MyPlate: The Food Pyramid for dummies?
When I saw MyPlate for the first time on Thursday, I thought it was a little insulting. The design illustrating the U.S. Dietary Guidelines seemed so hit-you-over-the-head obvious, I thought they might as well have called the new graphic Eating for Dummies. Clearly, I'm the dummy. While poking around the Web, I've come across several frustrated commentators noting that MyPlate doesn't address nuances (e.g. are potatoes carbs or vegetables?) and leaves too much room for interpretation.
Here's Dr. Andrew Weil, founder and director of the Arizona Center for Integrative Medicine, on the subject:
In the "Fruits" section, no distinction is made between fruit juices and fruits -- a half cup of fruit juice is listed as equivalent to a half cup of fruit. This ignores the fact that the glycemic load -- an indication of how quickly a food is converted to blood sugar -- is far higher in fruit juices than in fruits. Metabolically, the difference between a glass of filtered, pasteurized apple juice and a glass of soda is minor. It is far better to eat the whole fruit, as the accompanying fiber dramatically slows digestion, leading to more stable blood sugar and a longer-lasting feeling of fullness that can help prevent overeating.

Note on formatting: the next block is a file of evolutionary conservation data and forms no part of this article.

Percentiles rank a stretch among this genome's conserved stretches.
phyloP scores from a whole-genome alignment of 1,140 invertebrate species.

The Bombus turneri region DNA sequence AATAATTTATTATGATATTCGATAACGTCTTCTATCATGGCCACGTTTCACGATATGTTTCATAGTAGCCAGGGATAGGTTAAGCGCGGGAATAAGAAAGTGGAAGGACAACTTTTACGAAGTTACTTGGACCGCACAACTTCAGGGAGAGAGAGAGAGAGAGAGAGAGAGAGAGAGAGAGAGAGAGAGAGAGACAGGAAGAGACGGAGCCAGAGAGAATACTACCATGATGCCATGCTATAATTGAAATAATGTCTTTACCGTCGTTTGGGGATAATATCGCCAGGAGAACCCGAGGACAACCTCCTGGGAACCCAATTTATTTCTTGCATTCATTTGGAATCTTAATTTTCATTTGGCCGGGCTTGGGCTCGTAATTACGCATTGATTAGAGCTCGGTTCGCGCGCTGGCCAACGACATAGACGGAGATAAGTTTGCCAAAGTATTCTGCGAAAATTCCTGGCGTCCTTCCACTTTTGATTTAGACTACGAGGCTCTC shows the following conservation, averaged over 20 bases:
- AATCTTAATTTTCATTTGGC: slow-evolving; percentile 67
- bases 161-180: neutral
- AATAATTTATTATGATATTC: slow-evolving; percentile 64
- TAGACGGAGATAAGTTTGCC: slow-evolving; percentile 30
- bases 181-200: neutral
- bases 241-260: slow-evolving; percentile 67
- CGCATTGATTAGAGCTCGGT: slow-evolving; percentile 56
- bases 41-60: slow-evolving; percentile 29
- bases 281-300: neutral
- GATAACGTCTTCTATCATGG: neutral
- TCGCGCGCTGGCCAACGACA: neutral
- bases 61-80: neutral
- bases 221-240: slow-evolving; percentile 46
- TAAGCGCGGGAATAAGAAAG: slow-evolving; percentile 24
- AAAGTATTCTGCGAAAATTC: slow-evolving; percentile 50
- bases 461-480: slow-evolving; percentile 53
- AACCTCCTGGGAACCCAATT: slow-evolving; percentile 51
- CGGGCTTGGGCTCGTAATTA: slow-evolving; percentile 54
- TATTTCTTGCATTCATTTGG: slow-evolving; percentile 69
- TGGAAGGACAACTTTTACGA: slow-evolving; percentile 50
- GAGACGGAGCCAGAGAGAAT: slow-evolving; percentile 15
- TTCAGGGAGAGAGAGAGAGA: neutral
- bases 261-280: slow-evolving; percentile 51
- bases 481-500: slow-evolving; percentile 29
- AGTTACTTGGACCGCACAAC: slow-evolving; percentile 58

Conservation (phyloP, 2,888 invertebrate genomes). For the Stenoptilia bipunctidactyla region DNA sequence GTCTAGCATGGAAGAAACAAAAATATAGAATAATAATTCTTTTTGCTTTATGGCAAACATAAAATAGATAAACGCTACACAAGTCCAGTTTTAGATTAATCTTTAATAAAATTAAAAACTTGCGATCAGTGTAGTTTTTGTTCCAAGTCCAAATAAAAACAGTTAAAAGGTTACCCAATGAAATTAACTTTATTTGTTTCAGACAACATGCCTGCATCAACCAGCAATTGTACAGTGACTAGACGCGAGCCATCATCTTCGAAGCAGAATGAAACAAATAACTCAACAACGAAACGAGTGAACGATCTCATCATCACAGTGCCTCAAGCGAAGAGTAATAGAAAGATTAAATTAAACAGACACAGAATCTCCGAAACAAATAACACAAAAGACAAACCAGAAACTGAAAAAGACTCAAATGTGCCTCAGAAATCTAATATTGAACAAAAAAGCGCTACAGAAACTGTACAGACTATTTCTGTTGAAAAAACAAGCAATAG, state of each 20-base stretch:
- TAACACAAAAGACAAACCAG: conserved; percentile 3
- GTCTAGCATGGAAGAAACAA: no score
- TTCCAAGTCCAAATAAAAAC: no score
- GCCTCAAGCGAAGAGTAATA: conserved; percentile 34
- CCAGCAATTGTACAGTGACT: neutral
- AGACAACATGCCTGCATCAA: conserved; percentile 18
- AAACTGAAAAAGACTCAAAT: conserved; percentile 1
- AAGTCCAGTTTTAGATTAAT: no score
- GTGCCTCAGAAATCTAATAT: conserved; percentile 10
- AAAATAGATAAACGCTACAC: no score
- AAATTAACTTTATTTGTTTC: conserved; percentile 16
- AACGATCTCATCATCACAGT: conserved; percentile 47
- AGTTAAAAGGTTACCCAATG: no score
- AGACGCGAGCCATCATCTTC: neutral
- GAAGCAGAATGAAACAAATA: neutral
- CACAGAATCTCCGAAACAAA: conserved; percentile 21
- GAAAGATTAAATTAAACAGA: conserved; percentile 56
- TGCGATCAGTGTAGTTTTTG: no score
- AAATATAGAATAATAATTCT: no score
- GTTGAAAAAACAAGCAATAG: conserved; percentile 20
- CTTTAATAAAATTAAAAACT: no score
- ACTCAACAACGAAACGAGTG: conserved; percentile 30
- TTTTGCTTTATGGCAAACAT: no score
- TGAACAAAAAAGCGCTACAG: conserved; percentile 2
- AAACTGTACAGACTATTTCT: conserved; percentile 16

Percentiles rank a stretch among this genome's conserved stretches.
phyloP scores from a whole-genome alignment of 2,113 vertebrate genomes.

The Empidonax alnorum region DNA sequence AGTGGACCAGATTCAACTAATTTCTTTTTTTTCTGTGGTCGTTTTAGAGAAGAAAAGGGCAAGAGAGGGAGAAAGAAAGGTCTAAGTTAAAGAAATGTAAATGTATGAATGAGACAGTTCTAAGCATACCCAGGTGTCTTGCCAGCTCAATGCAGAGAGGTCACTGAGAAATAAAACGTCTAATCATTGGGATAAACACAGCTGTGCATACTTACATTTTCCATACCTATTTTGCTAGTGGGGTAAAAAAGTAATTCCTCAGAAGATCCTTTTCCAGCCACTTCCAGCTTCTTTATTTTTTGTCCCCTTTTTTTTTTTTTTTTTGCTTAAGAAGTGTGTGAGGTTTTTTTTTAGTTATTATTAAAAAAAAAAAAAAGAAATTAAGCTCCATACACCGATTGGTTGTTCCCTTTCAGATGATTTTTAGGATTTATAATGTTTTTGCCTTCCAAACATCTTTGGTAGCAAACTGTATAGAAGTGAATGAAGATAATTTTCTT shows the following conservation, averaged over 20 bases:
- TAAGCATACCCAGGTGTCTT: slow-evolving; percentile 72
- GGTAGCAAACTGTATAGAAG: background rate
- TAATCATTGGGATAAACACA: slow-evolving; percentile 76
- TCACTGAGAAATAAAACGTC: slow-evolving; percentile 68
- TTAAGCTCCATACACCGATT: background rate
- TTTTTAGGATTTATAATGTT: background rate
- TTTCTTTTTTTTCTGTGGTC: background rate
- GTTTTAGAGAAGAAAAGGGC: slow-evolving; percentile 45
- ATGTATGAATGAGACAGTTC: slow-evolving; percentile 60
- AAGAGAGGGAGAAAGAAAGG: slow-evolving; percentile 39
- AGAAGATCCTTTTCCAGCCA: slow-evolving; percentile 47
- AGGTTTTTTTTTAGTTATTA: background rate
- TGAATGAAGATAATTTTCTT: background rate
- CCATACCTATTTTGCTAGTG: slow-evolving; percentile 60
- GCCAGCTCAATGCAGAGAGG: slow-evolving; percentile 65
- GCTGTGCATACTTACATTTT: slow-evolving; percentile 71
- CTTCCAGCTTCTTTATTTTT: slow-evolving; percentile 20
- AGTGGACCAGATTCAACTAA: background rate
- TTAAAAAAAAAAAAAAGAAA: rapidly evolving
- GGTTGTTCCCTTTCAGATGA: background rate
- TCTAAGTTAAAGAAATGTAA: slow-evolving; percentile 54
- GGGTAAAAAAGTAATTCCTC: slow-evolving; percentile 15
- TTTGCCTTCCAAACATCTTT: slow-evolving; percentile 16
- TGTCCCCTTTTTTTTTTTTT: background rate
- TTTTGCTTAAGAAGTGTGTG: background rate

Similarly, in the "Grains" section, there's no difference cited between intact grains -- I term these "true whole grains" -- and grains that are ground into flour. As with fruits, keeping grains intact, rather than pulverized, slows digestion and stabilizes blood sugar.
In the "Protein" section, I appreciate the fact that fish is emphasized -- we are urged to eat 8 ounces per week, which would help Americans improve their woefully deficient consumption of healthy omega-3 fatty acids. But it's unfortunate to see swordfish among the recommended species. Not only is it vastly overfished, but as a predator species, it tends to bioaccumulate toxins such as mercury. I recommend striped bass, wild Alaskan salmon, herring, sardines, anchovies, mackerel and Alaskan halibut, as these meet the dual criteria of abundant stocks and low toxic residues.
In the "Dairy" section, I'm disappointed to see a strong emphasis on low-fat and fat-free choices. This advice is becoming outdated, as new research has revealed full-fat dairy does not pose a heart-health risk, and may offer unique benefits.
The Food section’s Renee Lynch also took issue with MyPlate and offers this suggestion for a possible MyPlate 2.0:
[G]iven that there is only one point that all diets agree upon -- the need for more fresh vegetables -- wouldn't a better, albeit more radical design, call for a dinner plate made up of 50% fresh, non-starchy vegetables, 25% protein, and the remaining 25% as -- choose just one -- grains, fruit or a starchy veg?
But does the FoodPlate, much less picking it apart, make an ounce of difference to people who don’t have access to healthful choices in the first place? Hank Cardello, author of "Stuffed: An Insider's Look at Who's (Really) Making America Fat," has an answer for that.
Perhaps there is another way to address the food desert dilemma. Instead of prompting grocers to enter unprofitable markets, why don't we bring the inner city residents to the grocery stores? After all, there are over 30,000 supermarkets located in nearby suburban and non-rural areas. It's just a question of finding an easy way to transport the shoppers.
--Alexandra Le Tellier